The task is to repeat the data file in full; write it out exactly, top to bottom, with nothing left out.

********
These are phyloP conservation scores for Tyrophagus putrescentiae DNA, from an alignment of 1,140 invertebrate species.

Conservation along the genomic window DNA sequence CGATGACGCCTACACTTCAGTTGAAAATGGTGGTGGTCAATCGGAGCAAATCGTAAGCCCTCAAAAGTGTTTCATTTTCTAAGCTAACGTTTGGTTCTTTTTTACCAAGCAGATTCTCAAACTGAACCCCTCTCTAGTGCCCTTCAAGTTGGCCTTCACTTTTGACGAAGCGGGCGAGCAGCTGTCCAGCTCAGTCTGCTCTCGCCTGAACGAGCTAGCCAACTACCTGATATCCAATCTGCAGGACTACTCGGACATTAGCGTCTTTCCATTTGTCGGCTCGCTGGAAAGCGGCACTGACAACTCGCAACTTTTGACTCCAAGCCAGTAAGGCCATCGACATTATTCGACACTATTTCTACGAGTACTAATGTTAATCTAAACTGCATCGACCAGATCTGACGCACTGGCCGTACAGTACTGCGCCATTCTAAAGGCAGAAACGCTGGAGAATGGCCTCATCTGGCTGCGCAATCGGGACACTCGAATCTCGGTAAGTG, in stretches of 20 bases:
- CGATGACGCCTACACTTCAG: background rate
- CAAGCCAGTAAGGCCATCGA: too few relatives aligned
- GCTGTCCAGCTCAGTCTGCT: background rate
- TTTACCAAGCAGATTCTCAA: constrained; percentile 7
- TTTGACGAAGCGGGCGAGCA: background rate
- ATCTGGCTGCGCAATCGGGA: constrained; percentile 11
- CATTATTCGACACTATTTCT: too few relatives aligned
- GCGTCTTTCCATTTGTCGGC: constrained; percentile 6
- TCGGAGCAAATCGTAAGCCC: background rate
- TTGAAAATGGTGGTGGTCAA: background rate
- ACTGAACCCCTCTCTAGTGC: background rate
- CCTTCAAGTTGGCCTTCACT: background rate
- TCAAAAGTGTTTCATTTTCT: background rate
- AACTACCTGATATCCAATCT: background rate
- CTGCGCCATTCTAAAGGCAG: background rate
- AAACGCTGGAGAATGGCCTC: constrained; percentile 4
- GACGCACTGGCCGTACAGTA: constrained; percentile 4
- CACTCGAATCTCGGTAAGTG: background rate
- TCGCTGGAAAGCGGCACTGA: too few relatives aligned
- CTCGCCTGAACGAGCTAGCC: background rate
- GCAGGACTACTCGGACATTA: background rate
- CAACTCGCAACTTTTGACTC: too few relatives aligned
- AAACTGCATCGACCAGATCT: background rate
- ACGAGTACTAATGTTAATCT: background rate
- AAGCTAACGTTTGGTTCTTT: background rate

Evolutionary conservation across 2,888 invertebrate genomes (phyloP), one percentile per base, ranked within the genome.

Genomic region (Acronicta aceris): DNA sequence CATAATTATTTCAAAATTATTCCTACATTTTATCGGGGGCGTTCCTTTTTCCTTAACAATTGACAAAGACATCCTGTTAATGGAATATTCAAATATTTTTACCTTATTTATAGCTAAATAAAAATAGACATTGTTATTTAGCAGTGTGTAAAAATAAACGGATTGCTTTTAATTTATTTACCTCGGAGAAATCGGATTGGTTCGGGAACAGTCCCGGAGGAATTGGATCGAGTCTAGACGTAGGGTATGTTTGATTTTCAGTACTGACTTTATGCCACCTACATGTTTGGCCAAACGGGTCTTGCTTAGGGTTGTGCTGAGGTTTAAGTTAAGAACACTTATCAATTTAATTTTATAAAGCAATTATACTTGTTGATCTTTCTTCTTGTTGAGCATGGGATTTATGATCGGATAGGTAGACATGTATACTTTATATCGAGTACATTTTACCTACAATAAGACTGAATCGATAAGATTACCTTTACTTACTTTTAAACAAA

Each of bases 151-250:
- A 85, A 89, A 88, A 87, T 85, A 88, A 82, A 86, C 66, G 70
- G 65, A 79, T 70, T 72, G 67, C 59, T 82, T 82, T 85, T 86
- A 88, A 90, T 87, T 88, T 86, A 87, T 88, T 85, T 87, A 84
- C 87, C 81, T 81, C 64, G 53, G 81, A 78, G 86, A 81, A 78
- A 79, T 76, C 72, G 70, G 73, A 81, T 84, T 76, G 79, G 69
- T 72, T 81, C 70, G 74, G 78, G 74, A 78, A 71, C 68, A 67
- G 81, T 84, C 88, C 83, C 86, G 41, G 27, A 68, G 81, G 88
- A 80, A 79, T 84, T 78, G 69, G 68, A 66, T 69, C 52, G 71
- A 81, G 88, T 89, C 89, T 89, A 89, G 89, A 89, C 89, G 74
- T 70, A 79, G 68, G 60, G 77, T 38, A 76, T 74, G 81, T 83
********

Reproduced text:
These are phyloP conservation scores for Tyrophagus putrescentiae DNA, from an alignment of 1,140 invertebrate species.

Conservation along the genomic window DNA sequence CGATGACGCCTACACTTCAGTTGAAAATGGTGGTGGTCAATCGGAGCAAATCGTAAGCCCTCAAAAGTGTTTCATTTTCTAAGCTAACGTTTGGTTCTTTTTTACCAAGCAGATTCTCAAACTGAACCCCTCTCTAGTGCCCTTCAAGTTGGCCTTCACTTTTGACGAAGCGGGCGAGCAGCTGTCCAGCTCAGTCTGCTCTCGCCTGAACGAGCTAGCCAACTACCTGATATCCAATCTGCAGGACTACTCGGACATTAGCGTCTTTCCATTTGTCGGCTCGCTGGAAAGCGGCACTGACAACTCGCAACTTTTGACTCCAAGCCAGTAAGGCCATCGACATTATTCGACACTATTTCTACGAGTACTAATGTTAATCTAAACTGCATCGACCAGATCTGACGCACTGGCCGTACAGTACTGCGCCATTCTAAAGGCAGAAACGCTGGAGAATGGCCTCATCTGGCTGCGCAATCGGGACACTCGAATCTCGGTAAGTG, in stretches of 20 bases:
- CGATGACGCCTACACTTCAG: background rate
- CAAGCCAGTAAGGCCATCGA: too few relatives aligned
- GCTGTCCAGCTCAGTCTGCT: background rate
- TTTACCAAGCAGATTCTCAA: constrained; percentile 7
- TTTGACGAAGCGGGCGAGCA: background rate
- ATCTGGCTGCGCAATCGGGA: constrained; percentile 11
- CATTATTCGACACTATTTCT: too few relatives aligned
- GCGTCTTTCCATTTGTCGGC: constrained; percentile 6
- TCGGAGCAAATCGTAAGCCC: background rate
- TTGAAAATGGTGGTGGTCAA: background rate
- ACTGAACCCCTCTCTAGTGC: background rate
- CCTTCAAGTTGGCCTTCACT: background rate
- TCAAAAGTGTTTCATTTTCT: background rate
- AACTACCTGATATCCAATCT: background rate
- CTGCGCCATTCTAAAGGCAG: background rate
- AAACGCTGGAGAATGGCCTC: constrained; percentile 4
- GACGCACTGGCCGTACAGTA: constrained; percentile 4
- CACTCGAATCTCGGTAAGTG: background rate
- TCGCTGGAAAGCGGCACTGA: too few relatives aligned
- CTCGCCTGAACGAGCTAGCC: background rate
- GCAGGACTACTCGGACATTA: background rate
- CAACTCGCAACTTTTGACTC: too few relatives aligned
- AAACTGCATCGACCAGATCT: background rate
- ACGAGTACTAATGTTAATCT: background rate
- AAGCTAACGTTTGGTTCTTT: background rate

Evolutionary conservation across 2,888 invertebrate genomes (phyloP), one percentile per base, ranked within the genome.

Genomic region (Acronicta aceris): DNA sequence CATAATTATTTCAAAATTATTCCTACATTTTATCGGGGGCGTTCCTTTTTCCTTAACAATTGACAAAGACATCCTGTTAATGGAATATTCAAATATTTTTACCTTATTTATAGCTAAATAAAAATAGACATTGTTATTTAGCAGTGTGTAAAAATAAACGGATTGCTTTTAATTTATTTACCTCGGAGAAATCGGATTGGTTCGGGAACAGTCCCGGAGGAATTGGATCGAGTCTAGACGTAGGGTATGTTTGATTTTCAGTACTGACTTTATGCCACCTACATGTTTGGCCAAACGGGTCTTGCTTAGGGTTGTGCTGAGGTTTAAGTTAAGAACACTTATCAATTTAATTTTATAAAGCAATTATACTTGTTGATCTTTCTTCTTGTTGAGCATGGGATTTATGATCGGATAGGTAGACATGTATACTTTATATCGAGTACATTTTACCTACAATAAGACTGAATCGATAAGATTACCTTTACTTACTTTTAAACAAA

Each of bases 151-250:
- A 85, A 89, A 88, A 87, T 85, A 88, A 82, A 86, C 66, G 70
- G 65, A 79, T 70, T 72, G 67, C 59, T 82, T 82, T 85, T 86
- A 88, A 90, T 87, T 88, T 86, A 87, T 88, T 85, T 87, A 84
- C 87, C 81, T 81, C 64, G 53, G 81, A 78, G 86, A 81, A 78
- A 79, T 76, C 72, G 70, G 73, A 81, T 84, T 76, G 79, G 69
- T 72, T 81, C 70, G 74, G 78, G 74, A 78, A 71, C 68, A 67
- G 81, T 84, C 88, C 83, C 86, G 41, G 27, A 68, G 81, G 88
- A 80, A 79, T 84, T 78, G 69, G 68, A 66, T 69, C 52, G 71
- A 81, G 88, T 89, C 89, T 89, A 89, G 89, A 89, C 89, G 74
- T 70, A 79, G 68, G 60, G 77, T 38, A 76, T 74, G 81, T 83